Wisdom from the Writer’s Desk: Five Lessons Learned

ACFWAdvice, Authors and writing, Encouragement, Faith, Learning, tips, writing, writing 4 Comments

by Elle E. Kay

Publishing my twentieth Christian fiction novel this year has been a significant milestone. In
addition to my published works, I have several unpublished manuscripts, one non-fiction book,
and two children’s books. It’s been a long and arduous journey from that first non-fiction title to
my latest novel. There has been much trial and error, with some years being super productive
and others seemingly less so, yet just as crucial to my growth. Over the years, I’ve gathered
some valuable lessons I’d like to share with you.

1. Not Every Tool Belongs in My Toolbox

It’s true. We’re all different, so when we try out new tools, we should tailor them to meet our own needs. For instance, I once took a course with a workbook offered by a fellow inspirational writer. While helpful for many, it didn’t work for me. I spent too much time trying to use it instead of creating. Even customizing it didn’t help. Eventually, I abandoned it for a simple spreadsheet with dates to organize my marketing goals. Having the right tools can save time, but it’s important not to force something that doesn’t work for you.

2. I Have Limitations

Sometimes, I overschedule myself. Knowing I can write 10,000 words in a day, I think I
can finish a book in a couple of weeks. And I can—but it costs me my sanity. I work
better under pressure, but procrastination steals my peace of mind. I often forget about
unexpected life events, like spontaneous outings with my son or helping my daughter-in-
law with the grandkids. It’s crucial to leave room in your schedule for life’s surprises and
maintain a balance between work and personal life.

3. Social Media Can Wait

I often feel the need to respond immediately to every comment, post, and message.
However, most readers aren’t waiting by their computers for a quick reply. They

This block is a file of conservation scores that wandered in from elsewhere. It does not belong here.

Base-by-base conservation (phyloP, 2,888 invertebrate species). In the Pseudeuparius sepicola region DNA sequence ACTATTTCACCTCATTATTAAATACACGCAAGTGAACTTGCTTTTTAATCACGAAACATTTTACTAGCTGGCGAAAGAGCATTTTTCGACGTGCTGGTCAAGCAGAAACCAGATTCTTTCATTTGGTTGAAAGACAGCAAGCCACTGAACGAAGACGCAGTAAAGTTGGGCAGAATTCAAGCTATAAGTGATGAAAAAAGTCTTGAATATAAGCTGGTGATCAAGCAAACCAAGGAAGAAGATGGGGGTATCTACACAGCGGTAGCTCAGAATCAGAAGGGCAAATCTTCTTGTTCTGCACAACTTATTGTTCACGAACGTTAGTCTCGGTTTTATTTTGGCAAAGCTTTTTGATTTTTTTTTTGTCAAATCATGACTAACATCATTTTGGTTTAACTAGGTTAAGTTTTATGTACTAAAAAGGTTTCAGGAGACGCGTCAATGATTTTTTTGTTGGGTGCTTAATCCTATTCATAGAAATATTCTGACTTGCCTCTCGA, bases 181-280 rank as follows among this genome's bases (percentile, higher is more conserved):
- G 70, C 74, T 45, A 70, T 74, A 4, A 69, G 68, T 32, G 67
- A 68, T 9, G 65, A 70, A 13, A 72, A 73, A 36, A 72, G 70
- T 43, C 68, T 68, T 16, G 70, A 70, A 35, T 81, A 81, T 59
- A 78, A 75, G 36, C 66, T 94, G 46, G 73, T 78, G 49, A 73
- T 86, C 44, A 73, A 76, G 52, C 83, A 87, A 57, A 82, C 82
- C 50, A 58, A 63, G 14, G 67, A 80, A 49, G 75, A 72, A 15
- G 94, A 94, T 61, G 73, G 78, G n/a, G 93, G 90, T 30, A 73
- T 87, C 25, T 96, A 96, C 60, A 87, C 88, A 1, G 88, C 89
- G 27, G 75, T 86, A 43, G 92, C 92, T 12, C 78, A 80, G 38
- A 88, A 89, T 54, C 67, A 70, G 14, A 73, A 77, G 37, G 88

understand if it takes a few hours or even days to respond. Social media platforms are
designed to keep us engaged, but it’s okay to step away and focus on other things.

4. My Writing Style Doesn’t Have to Be Set in Stone

The plotter/pantser debate is common among writers. Plotters meticulously outline their
books, while pantsers, or discovery writers, write by the seat of their pants. I’m a bit of
both. Some books I outline, others I don’t. Recently, I was working on a book for an
anthology with an outline, but it wasn’t working. I set it aside and started a new book
without an outline, and it flowed much better. Sometimes, creativity needs freedom, and
it’s okay to adapt your writing style as needed.

5. Prayer Needs to Be a Priority, Not a Fallback

Sometimes, I sit down to write and forget to ask the Lord to guide my words. When I take
the time to pray, the scenes often turn out better and more inspired. God knows how to
tell my story, and He provides the necessary inspiration when I seek His guidance.
These are just a handful of the many things I’ve learned through trial and error. I hope
they help you realize that whatever your writing style and whichever tools you use, you
can find a method that works for you. Remember, you’ll never regret taking the time to seek the Lord’s advice before trying something new or before abandoning a tool or
project. God knows what I need, and He knows what you need too.

Elle E. Kay is a romantic suspense author. The Pennsylvania Parks series takes readers on thrilling adventures through Pennsylvania’s beautiful forests. They feature heroes and heroines in perilous circumstances who find love along the way, all while deepening their faith. Elle’s stories offer gripping suspense and engaging romance. Visit her website at https://ElleEKay.com.

Comments 4

  1. Excellent insights, Elle. Thank you so much for sharing.

    By the way, I was born in the Valley Forge area of Pennsylvania and lived there during my early childhood. I love the state!

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